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date: 23 September 2019

Abstract and Keywords

Lawyers' training, concepts, and content cause them to think about and deal with categories such as trademarks, product liability, contracts, wills, copyrights, defamation, bribery, murder, and other types of cases that they learnt in law school. It is safe to say that they are not dealing with or even thinking about the linguistic categories of syntax, phonology, semantics, speech acts, discourse analysis, or dialects in the same way linguists think about and use them. One of the current useful applications of linguistics to law is in trademark disputes, where the legal issues offer a good fit for linguistic tools. The ongoing efforts of The International Trademark Association show hopeful signs that lawyers are making steady progress towards standardizing trademark law and procedures throughout the world, making this a fruitful area for international applications of linguistics. This article examines lawyers' perspectives on trademarks and discusses different trademark categories such as generic marks, descriptive marks, and suggestive marks. It also discusses the use of phonetics, grammar, semantics, and graphemics to resolve trademark disputes.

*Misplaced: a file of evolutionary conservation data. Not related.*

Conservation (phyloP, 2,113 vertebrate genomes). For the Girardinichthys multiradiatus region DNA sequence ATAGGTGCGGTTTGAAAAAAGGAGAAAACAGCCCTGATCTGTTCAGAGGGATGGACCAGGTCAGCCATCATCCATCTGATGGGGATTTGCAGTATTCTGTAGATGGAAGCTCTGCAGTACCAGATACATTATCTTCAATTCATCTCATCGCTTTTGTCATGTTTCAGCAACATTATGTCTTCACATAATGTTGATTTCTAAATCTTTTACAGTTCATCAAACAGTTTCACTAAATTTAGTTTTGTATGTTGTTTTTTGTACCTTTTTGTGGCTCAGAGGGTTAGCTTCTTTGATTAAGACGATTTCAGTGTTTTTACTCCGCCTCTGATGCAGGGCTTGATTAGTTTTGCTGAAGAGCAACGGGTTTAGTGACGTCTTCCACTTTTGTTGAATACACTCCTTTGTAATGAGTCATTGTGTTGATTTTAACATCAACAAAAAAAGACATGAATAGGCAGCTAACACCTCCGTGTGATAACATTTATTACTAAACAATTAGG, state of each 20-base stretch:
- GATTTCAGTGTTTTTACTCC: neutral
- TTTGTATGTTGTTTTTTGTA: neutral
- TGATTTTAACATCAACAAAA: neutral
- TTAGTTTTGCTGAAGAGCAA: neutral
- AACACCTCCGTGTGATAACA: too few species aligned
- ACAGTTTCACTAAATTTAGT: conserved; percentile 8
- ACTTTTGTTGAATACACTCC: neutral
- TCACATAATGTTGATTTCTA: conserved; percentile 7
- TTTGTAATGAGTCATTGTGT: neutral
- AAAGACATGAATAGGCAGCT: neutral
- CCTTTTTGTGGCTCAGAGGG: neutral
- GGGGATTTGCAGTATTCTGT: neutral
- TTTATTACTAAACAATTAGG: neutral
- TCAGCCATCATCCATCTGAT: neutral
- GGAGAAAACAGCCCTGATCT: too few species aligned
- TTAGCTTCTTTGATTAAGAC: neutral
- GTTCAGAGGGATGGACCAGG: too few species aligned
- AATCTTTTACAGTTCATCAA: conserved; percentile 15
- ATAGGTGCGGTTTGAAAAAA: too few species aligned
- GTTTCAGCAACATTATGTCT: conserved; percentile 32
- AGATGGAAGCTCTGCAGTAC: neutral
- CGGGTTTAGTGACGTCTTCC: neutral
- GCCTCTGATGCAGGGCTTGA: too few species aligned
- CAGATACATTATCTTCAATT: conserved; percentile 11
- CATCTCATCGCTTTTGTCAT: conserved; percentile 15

Keywords: linguistics, trademarks, trademark law, trademark disputes, lawyers, phonetics, grammar, semantics, graphemics, generic marks

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